Front Page Titles (by Subject) A Famous Name and an Evil Idea - The Law
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A Famous Name and an Evil Idea - Frédéric Bastiat, The Law 
The Law, trans. Dean Russell, introduction by Walter E. Williams, foreword by Sheldon Richman (Irvington-on-Hudson NY: Foundation for Economic Education, 1998).
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A Famous Name and an Evil Idea
Now listen to the great Montesquieu on this same subject:
To maintain the spirit of commerce, it is necessary that all the laws must favor it. These laws, by proportionately dividing up the fortunes as they are made in commerce, should provide every poor citizen with sufficiently easy circumstances to enable him to work like the others. These same laws should put every rich citizen in such lowered circumstances as to force him to work in order to keep or to gain.
Thus the laws are to dispose of all fortunes!
Although real equality is the soul of the state in a democracy, yet this is so difficult to establish that an extreme precision in this matter would not always be desirable. It is sufficient that there be established a census to reduce or fix these differences in wealth within a certain limit. After this is done, it remains for specific laws to equalize inequality by imposing burdens upon the rich and granting relief to the poor.
Here again we find the idea of equalizing fortunes by law, by force.
In Greece, there were two kinds of republics. One, Sparta, was military; the other, Athens, was commercial. In the former, it was desired that the citizens be idle; in the latter, love of labor was encouraged.
Note the marvelous genius of these legislators: By debasing all established customs—by mixing the usual concepts of all virtues—they knew in advance that the world would admire their wisdom.
Lycurgus gave stability to his city of Sparta by combining petty thievery with the soul of justice; by combining the most complete bondage with the most extreme liberty; by combining the most atrocious beliefs with the greatest moderation. He appeared to deprive his city of all its resources, arts, commerce, money, and defenses. In Sparta, ambition went without the hope of material reward. Natural affection found no outlet because a man was neither son, husband, nor father. Even chastity was no longer considered becoming. By this road, Lycurgus led Sparta on to greatness and glory.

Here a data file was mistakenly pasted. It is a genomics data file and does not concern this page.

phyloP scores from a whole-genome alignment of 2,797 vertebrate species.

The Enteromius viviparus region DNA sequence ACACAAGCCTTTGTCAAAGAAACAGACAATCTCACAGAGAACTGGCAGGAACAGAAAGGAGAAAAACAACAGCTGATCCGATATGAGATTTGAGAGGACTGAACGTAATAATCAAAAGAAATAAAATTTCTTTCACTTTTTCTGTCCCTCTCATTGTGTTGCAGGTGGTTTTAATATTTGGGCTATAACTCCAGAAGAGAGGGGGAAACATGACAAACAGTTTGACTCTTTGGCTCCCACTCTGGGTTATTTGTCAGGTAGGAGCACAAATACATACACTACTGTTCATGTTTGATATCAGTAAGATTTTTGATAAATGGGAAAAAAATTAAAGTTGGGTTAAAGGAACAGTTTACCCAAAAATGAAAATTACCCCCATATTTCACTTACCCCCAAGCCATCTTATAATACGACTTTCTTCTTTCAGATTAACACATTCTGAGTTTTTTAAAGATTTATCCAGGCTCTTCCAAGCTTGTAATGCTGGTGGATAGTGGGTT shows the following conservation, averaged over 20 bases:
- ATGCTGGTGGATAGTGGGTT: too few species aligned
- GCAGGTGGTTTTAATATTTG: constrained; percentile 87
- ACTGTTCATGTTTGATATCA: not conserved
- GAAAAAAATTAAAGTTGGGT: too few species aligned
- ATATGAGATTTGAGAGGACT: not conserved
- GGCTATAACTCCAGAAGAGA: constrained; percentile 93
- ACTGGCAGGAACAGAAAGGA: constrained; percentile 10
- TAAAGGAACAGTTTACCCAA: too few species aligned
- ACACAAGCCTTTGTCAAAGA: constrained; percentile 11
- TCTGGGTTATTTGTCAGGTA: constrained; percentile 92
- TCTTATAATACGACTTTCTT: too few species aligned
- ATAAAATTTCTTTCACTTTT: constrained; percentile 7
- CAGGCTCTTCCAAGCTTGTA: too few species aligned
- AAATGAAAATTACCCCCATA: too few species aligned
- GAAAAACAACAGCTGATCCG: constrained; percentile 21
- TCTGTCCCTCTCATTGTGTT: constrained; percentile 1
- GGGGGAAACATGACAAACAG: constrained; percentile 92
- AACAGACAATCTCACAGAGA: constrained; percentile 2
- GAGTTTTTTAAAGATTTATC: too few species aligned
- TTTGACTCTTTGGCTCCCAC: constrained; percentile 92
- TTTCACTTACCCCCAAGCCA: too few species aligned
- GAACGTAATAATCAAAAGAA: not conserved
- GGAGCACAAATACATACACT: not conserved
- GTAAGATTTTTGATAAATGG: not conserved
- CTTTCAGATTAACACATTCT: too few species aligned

This boldness which was to be found in the institutions of Greece has been repeated in the midst of the degeneracy and corruption of our modern times. An occasional honest legislator has molded a people in whom integrity appears as natural as courage in the Spartans.
Mr. William Penn, for example, is a true Lycurgus. Even though Mr. Penn had peace as his objectivity—while Lycurgus had war as his objective they resemble each other in that their moral prestige over free men allowed them to overcome prejudices, to subdue passions, and to lead their respective peoples into new paths.
The country of Paraguay furnishes us with another example [of a people who, for their own good, are molded by their legislators].*
Now it is true that if one considers the sheer pleasure of commanding to be the greatest joy in life, he contemplates a crime against society; it will, however, always be a noble ideal to govern men in a manner that will make them happier.
Those who desire to establish similar institutions must do as follows: Establish common ownership of property as in the republic of Plato; revere the gods as Plato commanded; prevent foreigners from mingling with the people, in order to preserve the customs; let the state, instead of the citizens, establish commerce. The legislators should supply arts instead of luxuries; they should satisfy needs instead of desires.
[*]Translator's note: What was thenknown as Paraguay was a much larger area than it is today. It wascolonized by the Jesuits who settled the Indians into villages, andgenerally saved them from further brutalities by the avoidconquerors.